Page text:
The He Jinbao/ Xie Peiqi Baguazhang systems are already presented on the public domain. The material sound philosophical and I- Ching oriented, doesn’t look like the medieval presentation here? What is different about the IRFS training vs there? Also, the material looks massive and intimidating for distance learning, I don’t have a very good memory.
We do not present Yin Style Baguazhang in a classical philosophy manner. Yin Fu’s system is labeled as “Shaolin” methods in post-Qing Dynasty law enforcement and military circles in China. Civilian groups instructed Yin Style Baguazhang in the classical “internal” way, however much of the foundational training consists of elite military drilling for Qing Special Forces- the old masters have forgotten the original weapons and context. We are here to remind them, whether or not they want to be reminded. If one is searching for Yin Fu’s Imperial Guard Commander system, realize it contains technique for mounted and foot officers, battalions, eunuch bodyguards, counterintelligence, law enforcement. The material as presented on He Jinbao/ Xie public domain videos do not clarify what system, the technique is for what terrain, which weapon. The material leaves out, whether a strike category is for mounted cavalry, or for foot soldiers, and everything is displayed in one-on-one dueling manner. Historical military arts are nuanced with different factors, not just dantian rotation and Qi development. For example, Dragon Leading in the Dragon system is presented with applications for civilians, against an unarmed, single opponent. Through historical research into the ancient treatise, it is obvious the technique is originally armed, not unarmed- as the applications shown currently are impractical for melee combat. Another example, Bear Leaning, history reveals they are primarily bayonet disarms used in conjunction with one’s own bayonet, or unarmed against armed opponents, in Qing era. Dragon Chopping, that is military saber in origin for officers. One should know the Chinese prefer not to duel with swords like the Three Musketeers- it becomes obvious with the proper historical context. There are interesting historical relics throughout, including polearm strategy for foot officers, which some label as Cheng Style Baguazhang. Some just like to practice empty-hand routines and work on biomechanics, possibly some scientific martial physics. Generally, they find the history insightful, and chisel away in a standard Kungfu way… and for memory setbacks, I wouldn’t feel too bad about that, as all kungfu today, have amnesia with the Peking Opera uprising. As for the documented animal systems, we generally recommend the Dragon as the core if one cannot decide. There are eight strike categories and seven major footwork patterns. One should initially train into memory the seven footwork patterns- while choosing one strike category of interest. This is the most important step, as the arms adapt with ease after the footwork foundation is intact- feudal insight reinforce the rest.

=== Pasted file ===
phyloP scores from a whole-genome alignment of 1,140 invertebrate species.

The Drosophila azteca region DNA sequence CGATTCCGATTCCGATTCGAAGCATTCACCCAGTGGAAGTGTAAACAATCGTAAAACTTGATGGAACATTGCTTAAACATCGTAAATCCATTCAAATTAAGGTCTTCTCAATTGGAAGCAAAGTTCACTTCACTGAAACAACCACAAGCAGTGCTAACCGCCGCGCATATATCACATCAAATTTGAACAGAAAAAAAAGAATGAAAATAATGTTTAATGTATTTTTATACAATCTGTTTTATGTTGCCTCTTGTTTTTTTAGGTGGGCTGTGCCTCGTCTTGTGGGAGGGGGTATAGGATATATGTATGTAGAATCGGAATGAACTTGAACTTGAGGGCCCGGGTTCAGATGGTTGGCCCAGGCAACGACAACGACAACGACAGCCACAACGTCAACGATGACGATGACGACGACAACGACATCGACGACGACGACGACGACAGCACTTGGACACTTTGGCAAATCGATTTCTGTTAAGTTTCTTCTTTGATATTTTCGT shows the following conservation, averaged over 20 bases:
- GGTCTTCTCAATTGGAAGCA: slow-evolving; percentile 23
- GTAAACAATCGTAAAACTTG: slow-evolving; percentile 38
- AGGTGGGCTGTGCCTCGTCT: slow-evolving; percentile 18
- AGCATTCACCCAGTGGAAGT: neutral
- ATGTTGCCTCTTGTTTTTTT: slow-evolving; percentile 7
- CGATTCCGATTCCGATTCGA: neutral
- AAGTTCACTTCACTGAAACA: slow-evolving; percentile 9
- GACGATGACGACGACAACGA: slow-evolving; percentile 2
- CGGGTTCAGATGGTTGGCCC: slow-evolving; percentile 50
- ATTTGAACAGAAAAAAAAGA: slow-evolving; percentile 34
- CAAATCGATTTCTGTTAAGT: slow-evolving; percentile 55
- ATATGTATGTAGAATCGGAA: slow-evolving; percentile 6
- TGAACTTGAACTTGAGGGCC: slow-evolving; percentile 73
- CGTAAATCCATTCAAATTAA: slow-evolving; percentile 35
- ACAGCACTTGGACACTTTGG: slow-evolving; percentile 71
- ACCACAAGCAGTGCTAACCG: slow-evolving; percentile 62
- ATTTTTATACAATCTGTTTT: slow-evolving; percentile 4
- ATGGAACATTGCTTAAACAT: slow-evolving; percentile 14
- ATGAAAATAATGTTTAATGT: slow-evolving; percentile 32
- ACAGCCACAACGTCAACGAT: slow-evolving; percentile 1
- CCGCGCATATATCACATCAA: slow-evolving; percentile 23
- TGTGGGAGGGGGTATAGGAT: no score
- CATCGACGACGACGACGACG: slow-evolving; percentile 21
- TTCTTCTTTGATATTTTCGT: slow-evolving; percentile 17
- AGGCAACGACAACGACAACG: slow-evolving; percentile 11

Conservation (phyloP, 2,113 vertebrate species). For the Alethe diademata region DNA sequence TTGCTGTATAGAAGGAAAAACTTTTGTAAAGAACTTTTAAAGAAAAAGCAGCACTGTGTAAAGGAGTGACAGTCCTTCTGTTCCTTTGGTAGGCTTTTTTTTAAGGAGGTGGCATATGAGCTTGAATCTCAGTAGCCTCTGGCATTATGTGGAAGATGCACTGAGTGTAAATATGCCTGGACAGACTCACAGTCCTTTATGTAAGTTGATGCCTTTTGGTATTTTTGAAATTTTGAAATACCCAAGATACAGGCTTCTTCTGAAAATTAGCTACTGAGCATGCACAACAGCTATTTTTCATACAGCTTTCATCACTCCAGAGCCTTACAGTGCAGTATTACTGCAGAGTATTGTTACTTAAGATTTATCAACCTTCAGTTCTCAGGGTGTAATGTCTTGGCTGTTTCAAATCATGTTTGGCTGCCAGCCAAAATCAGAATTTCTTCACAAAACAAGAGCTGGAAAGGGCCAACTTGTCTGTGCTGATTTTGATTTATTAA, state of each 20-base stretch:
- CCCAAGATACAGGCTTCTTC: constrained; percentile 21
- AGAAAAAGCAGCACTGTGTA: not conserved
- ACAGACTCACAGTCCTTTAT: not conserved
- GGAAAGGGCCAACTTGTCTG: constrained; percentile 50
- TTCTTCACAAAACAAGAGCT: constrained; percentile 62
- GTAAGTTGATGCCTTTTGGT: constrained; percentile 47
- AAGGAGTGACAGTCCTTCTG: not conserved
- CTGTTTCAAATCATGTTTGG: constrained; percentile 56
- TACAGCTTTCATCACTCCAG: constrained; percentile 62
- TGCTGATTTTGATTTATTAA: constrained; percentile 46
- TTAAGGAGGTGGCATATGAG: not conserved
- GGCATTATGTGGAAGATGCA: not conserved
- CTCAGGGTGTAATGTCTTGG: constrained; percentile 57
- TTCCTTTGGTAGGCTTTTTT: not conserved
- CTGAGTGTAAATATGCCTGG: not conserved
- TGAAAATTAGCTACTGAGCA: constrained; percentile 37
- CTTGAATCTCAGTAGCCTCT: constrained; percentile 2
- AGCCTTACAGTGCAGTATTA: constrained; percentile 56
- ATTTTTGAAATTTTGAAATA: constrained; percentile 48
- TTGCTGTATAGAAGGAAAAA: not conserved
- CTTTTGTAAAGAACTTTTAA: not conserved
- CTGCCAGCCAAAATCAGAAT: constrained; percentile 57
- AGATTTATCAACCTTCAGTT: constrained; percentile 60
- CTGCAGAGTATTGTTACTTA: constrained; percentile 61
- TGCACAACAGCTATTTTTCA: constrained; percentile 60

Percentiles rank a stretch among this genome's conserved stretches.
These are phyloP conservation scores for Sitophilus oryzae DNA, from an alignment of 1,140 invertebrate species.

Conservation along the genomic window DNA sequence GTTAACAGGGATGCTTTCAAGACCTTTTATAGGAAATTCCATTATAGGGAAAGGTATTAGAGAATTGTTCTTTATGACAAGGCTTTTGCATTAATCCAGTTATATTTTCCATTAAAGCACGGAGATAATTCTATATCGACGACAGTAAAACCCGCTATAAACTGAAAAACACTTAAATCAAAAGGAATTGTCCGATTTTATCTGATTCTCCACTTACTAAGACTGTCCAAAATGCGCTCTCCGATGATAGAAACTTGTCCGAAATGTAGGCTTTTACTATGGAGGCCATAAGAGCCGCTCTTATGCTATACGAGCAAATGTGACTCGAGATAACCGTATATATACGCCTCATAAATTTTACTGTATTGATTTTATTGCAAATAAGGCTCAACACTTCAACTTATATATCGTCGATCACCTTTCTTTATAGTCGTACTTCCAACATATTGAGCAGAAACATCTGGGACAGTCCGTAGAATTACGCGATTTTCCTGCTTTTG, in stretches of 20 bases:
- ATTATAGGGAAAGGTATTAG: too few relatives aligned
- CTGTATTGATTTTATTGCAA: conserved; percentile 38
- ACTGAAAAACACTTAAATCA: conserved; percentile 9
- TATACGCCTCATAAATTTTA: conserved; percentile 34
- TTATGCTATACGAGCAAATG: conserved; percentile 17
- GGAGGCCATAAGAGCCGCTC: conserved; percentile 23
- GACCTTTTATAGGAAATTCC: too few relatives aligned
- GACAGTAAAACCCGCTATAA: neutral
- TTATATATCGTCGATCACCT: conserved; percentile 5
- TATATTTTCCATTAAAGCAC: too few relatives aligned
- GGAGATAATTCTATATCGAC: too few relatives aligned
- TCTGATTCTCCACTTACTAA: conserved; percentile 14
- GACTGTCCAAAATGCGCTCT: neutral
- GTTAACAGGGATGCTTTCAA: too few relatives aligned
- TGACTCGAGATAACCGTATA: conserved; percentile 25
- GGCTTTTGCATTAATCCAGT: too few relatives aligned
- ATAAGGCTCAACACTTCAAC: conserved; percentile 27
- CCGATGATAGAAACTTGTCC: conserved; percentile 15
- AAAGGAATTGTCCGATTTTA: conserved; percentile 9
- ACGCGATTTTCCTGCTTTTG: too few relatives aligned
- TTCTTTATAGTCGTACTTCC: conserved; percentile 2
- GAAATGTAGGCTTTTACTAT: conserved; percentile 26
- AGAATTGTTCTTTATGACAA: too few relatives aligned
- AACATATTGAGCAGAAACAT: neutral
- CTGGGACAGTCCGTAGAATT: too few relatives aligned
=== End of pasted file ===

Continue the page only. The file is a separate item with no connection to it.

How about Tai Chi training? Do I have to wear armor and spar like the HEMA people? How is the Chen Tai Chi program here different from other Chen schools?
It is worth noting, a multitude of scholars in China believe General Qi Jiguang to be the Grand Founding Father of Chen Tai Chi Chuan. His philosophy generally states, the practical is not pretty and the pretty is not practical…unarmed fighting is unsuitable for war. So there goes the majority of mainstream Tai Chi instruction today. Granted the reason Tai Chi is popular nowadays, is because there is no armor and battlefield, but instead, gratuitous silk reeling sensitive, and scholarly push-hands, with supplemental Peking Opera swords with tassel training. Ming Dynasty military arts or Tai Chi before it was called Tai Chi, is similar to medieval knights such as King Arthur movies. The system shifted in strategy during the non-armor dynasties, however, currently, there are many inaccuracies. Again, we are research-driven to provide the context of the ancient era- the practitioner chooses which method of training, whether of solo framework developing historical dantian body methods or in a more Ming era fighting sense. Ming strategy is still used by armed police in China, with shield and baton etc. Most civilians would find that training impractical, so usually they appreciate the history but work on empty hand routine/ biomechanics, and train unarmored empty-hand applications- often desired. Modern Tai Chi schools favor the post-Peking Opera interpretation of internal kungfu history. IRFS understands this is what people expect from Tai Chi. However, Chen Tai Chi has a strong foundation in Shaolin military weapons, which are inherent in the First and Second Routines. Much of Chen Tai Chi weapons routines as instructed are a new creation using weapons which did not exist in Ming era. There are oddities, such as impractical looking postures in Cannonfist, which many have forgotten are Shaolin staff transitions. The schools now often rotate the hands in a different angle so that the staff is improperly aligned, and there are some pointless discussions as to which empty-hand application they were in origin, as those are direct from Ming Shaolin armed treatise. Often schools neglect to inform students, that during the Ming era, Shui Chiao is trained for non-armor and push hands is supplemented for armor and polearms control. For armored military units, the hands will often be holding a shield or sword, and the purpose of close distance grappling is primarily for taking the opponent down to disrupt their Qi with the weapon in hand. One does not want to drop the sword while knocking over the opponent. In this context, push hands is beneficial, as it can control without grabbing etc. In modern times without armor and fighting unarmed, Shui Chiao provides additional options. Feudal research can solve such setbacks, and restore a more precise empty-hand framework, for those who do not like to train with polearms, or sword with shield.